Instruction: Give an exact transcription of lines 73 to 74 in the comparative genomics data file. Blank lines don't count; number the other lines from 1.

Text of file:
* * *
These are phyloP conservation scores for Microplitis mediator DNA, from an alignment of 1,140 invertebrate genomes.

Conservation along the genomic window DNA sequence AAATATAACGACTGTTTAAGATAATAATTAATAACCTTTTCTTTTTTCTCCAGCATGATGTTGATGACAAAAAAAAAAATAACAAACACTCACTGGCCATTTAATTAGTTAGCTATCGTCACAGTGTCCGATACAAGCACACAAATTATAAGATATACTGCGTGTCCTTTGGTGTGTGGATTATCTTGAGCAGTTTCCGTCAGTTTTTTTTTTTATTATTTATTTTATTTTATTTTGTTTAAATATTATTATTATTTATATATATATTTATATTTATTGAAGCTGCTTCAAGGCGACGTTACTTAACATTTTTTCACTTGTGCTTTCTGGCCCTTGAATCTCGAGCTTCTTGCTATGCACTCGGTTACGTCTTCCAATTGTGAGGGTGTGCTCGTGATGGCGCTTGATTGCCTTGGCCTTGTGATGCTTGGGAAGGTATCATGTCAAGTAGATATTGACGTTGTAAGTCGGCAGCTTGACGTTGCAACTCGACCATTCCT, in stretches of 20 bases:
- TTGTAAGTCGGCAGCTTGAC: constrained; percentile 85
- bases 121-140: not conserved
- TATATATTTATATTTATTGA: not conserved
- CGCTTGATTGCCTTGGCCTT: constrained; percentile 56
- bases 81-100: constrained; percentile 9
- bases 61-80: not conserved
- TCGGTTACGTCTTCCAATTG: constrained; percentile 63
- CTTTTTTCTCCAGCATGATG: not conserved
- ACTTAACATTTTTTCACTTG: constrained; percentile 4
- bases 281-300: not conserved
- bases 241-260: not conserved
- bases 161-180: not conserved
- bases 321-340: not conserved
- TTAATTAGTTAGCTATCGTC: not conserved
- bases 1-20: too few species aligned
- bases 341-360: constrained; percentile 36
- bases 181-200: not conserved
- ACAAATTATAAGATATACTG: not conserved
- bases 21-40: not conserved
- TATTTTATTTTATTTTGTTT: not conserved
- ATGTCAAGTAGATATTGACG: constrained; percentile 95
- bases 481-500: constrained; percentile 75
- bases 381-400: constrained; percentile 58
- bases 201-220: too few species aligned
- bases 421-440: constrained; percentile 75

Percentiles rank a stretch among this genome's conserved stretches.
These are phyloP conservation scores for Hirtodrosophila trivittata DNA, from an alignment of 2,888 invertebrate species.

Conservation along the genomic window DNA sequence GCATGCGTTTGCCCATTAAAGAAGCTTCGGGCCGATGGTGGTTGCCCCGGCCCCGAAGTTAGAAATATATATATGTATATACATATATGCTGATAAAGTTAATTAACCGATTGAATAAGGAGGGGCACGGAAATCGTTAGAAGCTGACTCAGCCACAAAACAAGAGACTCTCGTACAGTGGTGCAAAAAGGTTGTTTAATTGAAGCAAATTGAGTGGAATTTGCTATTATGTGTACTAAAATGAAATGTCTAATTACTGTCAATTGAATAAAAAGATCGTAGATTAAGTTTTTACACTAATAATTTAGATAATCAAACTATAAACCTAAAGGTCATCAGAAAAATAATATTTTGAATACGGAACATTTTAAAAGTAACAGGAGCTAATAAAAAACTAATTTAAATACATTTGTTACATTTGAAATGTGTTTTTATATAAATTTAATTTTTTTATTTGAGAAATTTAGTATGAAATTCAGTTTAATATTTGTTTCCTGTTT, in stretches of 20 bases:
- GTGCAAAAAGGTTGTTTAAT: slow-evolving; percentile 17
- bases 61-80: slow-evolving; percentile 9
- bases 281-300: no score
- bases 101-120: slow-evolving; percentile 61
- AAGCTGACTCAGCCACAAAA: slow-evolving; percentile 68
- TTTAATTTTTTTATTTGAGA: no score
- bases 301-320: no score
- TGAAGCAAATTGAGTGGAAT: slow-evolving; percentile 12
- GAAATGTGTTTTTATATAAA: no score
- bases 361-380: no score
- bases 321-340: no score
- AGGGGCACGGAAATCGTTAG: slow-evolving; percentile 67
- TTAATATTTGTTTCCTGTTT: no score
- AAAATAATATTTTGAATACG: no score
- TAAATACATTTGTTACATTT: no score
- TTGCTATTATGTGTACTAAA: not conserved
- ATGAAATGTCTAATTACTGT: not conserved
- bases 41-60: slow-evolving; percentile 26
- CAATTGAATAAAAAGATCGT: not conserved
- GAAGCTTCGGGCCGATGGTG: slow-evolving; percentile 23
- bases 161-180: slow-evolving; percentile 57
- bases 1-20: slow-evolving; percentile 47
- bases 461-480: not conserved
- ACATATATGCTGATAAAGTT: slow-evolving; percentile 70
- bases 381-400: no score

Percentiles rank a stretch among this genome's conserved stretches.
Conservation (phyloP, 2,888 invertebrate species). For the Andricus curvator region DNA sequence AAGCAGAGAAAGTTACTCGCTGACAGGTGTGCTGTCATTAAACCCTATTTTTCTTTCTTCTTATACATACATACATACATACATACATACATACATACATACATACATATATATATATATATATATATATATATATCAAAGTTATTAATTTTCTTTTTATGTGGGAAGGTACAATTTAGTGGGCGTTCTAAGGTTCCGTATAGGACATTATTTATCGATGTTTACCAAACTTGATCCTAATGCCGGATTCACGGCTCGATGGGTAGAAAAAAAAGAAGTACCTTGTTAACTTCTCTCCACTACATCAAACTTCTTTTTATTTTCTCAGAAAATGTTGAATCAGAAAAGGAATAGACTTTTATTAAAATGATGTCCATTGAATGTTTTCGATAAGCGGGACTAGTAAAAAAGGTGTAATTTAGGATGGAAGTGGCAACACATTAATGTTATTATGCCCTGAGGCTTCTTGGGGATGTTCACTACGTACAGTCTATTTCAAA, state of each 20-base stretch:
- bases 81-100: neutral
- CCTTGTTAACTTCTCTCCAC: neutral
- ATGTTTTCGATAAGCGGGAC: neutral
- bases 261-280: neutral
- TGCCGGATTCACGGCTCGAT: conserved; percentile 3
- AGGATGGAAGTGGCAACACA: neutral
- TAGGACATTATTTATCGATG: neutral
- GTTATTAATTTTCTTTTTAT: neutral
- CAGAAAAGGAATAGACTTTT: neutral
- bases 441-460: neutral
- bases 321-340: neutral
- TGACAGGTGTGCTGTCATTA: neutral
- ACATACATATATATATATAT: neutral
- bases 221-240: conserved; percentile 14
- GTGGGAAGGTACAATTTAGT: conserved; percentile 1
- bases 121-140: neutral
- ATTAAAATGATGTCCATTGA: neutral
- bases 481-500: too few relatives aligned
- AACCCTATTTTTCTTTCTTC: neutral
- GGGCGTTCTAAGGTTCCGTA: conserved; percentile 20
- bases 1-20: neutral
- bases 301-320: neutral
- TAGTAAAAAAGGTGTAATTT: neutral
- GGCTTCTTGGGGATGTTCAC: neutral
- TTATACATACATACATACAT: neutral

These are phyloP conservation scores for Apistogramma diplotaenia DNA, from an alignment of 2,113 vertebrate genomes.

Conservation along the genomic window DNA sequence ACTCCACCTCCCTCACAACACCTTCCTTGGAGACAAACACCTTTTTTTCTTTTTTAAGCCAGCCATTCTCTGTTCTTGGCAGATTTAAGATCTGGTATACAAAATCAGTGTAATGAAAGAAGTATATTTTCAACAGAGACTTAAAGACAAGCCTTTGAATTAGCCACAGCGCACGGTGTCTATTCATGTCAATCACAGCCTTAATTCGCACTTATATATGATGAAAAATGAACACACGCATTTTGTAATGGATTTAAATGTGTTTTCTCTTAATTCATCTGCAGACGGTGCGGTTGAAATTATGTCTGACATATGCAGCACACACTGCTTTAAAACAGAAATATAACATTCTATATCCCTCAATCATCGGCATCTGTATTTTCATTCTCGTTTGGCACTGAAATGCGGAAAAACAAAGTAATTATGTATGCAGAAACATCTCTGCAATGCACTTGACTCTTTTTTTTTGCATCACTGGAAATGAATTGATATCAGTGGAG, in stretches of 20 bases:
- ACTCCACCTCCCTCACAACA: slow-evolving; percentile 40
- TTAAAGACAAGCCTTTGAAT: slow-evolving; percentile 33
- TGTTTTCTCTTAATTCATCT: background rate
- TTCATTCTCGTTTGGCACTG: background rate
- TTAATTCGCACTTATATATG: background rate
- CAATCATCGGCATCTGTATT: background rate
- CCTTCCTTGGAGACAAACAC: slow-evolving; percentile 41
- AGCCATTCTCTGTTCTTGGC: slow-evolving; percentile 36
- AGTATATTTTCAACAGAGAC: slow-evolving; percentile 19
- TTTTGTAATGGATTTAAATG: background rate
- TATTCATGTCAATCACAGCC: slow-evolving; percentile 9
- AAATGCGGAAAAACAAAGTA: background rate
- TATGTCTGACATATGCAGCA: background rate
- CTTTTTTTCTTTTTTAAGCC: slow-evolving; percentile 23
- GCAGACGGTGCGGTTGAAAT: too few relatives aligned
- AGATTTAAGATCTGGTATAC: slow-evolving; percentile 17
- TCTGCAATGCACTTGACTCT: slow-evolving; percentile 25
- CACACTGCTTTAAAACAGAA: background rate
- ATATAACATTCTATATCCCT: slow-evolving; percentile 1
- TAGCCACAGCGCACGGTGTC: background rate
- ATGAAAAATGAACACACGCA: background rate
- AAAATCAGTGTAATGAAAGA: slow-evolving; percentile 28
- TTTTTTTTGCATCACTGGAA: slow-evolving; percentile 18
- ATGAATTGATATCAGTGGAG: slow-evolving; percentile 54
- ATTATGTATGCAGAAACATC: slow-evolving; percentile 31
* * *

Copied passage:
- bases 121-140: neutral
- ATTAAAATGATGTCCATTGA: neutral